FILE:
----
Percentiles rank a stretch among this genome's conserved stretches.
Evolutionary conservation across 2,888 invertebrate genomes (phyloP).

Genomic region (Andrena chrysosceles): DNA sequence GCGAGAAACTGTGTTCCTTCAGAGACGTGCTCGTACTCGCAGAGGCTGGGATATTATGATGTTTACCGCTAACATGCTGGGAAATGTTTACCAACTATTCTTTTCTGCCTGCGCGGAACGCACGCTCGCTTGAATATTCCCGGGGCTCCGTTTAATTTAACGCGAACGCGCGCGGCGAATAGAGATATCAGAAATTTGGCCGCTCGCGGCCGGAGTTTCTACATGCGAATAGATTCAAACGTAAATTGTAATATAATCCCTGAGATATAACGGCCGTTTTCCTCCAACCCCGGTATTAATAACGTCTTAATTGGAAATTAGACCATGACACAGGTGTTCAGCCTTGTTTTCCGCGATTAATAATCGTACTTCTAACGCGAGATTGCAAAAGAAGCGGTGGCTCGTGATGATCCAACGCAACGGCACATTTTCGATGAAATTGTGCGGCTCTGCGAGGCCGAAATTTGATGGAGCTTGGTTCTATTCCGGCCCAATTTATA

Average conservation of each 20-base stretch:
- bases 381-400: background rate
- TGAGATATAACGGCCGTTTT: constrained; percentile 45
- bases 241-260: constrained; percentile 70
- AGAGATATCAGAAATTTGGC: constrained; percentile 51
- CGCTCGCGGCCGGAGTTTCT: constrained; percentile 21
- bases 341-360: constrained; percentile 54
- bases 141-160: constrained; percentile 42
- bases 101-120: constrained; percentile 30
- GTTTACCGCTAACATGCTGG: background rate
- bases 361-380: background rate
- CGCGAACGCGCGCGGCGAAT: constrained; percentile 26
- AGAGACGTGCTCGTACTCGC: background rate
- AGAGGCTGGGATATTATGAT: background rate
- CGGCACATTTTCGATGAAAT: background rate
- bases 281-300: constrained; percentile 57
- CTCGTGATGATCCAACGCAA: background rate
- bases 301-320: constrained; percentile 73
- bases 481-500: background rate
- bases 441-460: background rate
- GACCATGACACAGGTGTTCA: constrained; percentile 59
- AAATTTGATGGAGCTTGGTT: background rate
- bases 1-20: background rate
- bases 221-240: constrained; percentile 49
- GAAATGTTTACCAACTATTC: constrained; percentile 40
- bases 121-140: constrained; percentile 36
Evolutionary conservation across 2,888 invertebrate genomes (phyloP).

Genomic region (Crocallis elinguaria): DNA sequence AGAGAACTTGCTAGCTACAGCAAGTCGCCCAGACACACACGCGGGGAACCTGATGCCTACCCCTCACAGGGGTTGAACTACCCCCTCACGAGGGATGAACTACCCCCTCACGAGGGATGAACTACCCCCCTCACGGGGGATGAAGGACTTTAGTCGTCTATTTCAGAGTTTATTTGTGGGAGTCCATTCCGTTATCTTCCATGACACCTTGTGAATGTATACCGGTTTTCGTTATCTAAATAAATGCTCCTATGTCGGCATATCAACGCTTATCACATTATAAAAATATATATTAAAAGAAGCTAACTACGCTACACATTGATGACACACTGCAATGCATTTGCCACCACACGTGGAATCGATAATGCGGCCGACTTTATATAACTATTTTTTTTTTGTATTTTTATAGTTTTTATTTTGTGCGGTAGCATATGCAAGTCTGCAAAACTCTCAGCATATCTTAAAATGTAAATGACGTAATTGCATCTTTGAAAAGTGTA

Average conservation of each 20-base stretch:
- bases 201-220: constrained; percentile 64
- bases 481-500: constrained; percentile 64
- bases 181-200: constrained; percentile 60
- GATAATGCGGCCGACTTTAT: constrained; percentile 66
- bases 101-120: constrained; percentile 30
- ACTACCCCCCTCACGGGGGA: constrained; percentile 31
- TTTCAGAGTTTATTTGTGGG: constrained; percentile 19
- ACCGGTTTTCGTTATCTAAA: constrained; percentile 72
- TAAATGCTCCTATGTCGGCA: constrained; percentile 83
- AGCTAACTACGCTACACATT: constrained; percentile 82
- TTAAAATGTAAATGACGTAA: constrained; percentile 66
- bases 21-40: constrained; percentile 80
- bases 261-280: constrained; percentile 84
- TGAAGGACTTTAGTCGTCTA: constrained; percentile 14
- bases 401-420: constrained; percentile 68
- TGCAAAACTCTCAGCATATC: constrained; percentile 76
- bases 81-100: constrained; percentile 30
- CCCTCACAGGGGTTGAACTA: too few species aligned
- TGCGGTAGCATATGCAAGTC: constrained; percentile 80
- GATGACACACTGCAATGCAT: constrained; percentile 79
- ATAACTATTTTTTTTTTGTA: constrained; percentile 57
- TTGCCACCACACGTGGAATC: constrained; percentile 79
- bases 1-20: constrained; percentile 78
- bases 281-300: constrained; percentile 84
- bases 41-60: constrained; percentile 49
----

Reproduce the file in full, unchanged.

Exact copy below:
Percentiles rank a stretch among this genome's conserved stretches.
Evolutionary conservation across 2,888 invertebrate genomes (phyloP).

Genomic region (Andrena chrysosceles): DNA sequence GCGAGAAACTGTGTTCCTTCAGAGACGTGCTCGTACTCGCAGAGGCTGGGATATTATGATGTTTACCGCTAACATGCTGGGAAATGTTTACCAACTATTCTTTTCTGCCTGCGCGGAACGCACGCTCGCTTGAATATTCCCGGGGCTCCGTTTAATTTAACGCGAACGCGCGCGGCGAATAGAGATATCAGAAATTTGGCCGCTCGCGGCCGGAGTTTCTACATGCGAATAGATTCAAACGTAAATTGTAATATAATCCCTGAGATATAACGGCCGTTTTCCTCCAACCCCGGTATTAATAACGTCTTAATTGGAAATTAGACCATGACACAGGTGTTCAGCCTTGTTTTCCGCGATTAATAATCGTACTTCTAACGCGAGATTGCAAAAGAAGCGGTGGCTCGTGATGATCCAACGCAACGGCACATTTTCGATGAAATTGTGCGGCTCTGCGAGGCCGAAATTTGATGGAGCTTGGTTCTATTCCGGCCCAATTTATA

Average conservation of each 20-base stretch:
- bases 381-400: background rate
- TGAGATATAACGGCCGTTTT: constrained; percentile 45
- bases 241-260: constrained; percentile 70
- AGAGATATCAGAAATTTGGC: constrained; percentile 51
- CGCTCGCGGCCGGAGTTTCT: constrained; percentile 21
- bases 341-360: constrained; percentile 54
- bases 141-160: constrained; percentile 42
- bases 101-120: constrained; percentile 30
- GTTTACCGCTAACATGCTGG: background rate
- bases 361-380: background rate
- CGCGAACGCGCGCGGCGAAT: constrained; percentile 26
- AGAGACGTGCTCGTACTCGC: background rate
- AGAGGCTGGGATATTATGAT: background rate
- CGGCACATTTTCGATGAAAT: background rate
- bases 281-300: constrained; percentile 57
- CTCGTGATGATCCAACGCAA: background rate
- bases 301-320: constrained; percentile 73
- bases 481-500: background rate
- bases 441-460: background rate
- GACCATGACACAGGTGTTCA: constrained; percentile 59
- AAATTTGATGGAGCTTGGTT: background rate
- bases 1-20: background rate
- bases 221-240: constrained; percentile 49
- GAAATGTTTACCAACTATTC: constrained; percentile 40
- bases 121-140: constrained; percentile 36
Evolutionary conservation across 2,888 invertebrate genomes (phyloP).

Genomic region (Crocallis elinguaria): DNA sequence AGAGAACTTGCTAGCTACAGCAAGTCGCCCAGACACACACGCGGGGAACCTGATGCCTACCCCTCACAGGGGTTGAACTACCCCCTCACGAGGGATGAACTACCCCCTCACGAGGGATGAACTACCCCCCTCACGGGGGATGAAGGACTTTAGTCGTCTATTTCAGAGTTTATTTGTGGGAGTCCATTCCGTTATCTTCCATGACACCTTGTGAATGTATACCGGTTTTCGTTATCTAAATAAATGCTCCTATGTCGGCATATCAACGCTTATCACATTATAAAAATATATATTAAAAGAAGCTAACTACGCTACACATTGATGACACACTGCAATGCATTTGCCACCACACGTGGAATCGATAATGCGGCCGACTTTATATAACTATTTTTTTTTTGTATTTTTATAGTTTTTATTTTGTGCGGTAGCATATGCAAGTCTGCAAAACTCTCAGCATATCTTAAAATGTAAATGACGTAATTGCATCTTTGAAAAGTGTA

Average conservation of each 20-base stretch:
- bases 201-220: constrained; percentile 64
- bases 481-500: constrained; percentile 64
- bases 181-200: constrained; percentile 60
- GATAATGCGGCCGACTTTAT: constrained; percentile 66
- bases 101-120: constrained; percentile 30
- ACTACCCCCCTCACGGGGGA: constrained; percentile 31
- TTTCAGAGTTTATTTGTGGG: constrained; percentile 19
- ACCGGTTTTCGTTATCTAAA: constrained; percentile 72
- TAAATGCTCCTATGTCGGCA: constrained; percentile 83
- AGCTAACTACGCTACACATT: constrained; percentile 82
- TTAAAATGTAAATGACGTAA: constrained; percentile 66
- bases 21-40: constrained; percentile 80
- bases 261-280: constrained; percentile 84
- TGAAGGACTTTAGTCGTCTA: constrained; percentile 14
- bases 401-420: constrained; percentile 68
- TGCAAAACTCTCAGCATATC: constrained; percentile 76
- bases 81-100: constrained; percentile 30
- CCCTCACAGGGGTTGAACTA: too few species aligned
- TGCGGTAGCATATGCAAGTC: constrained; percentile 80
- GATGACACACTGCAATGCAT: constrained; percentile 79
- ATAACTATTTTTTTTTTGTA: constrained; percentile 57
- TTGCCACCACACGTGGAATC: constrained; percentile 79
- bases 1-20: constrained; percentile 78
- bases 281-300: constrained; percentile 84
- bases 41-60: constrained; percentile 49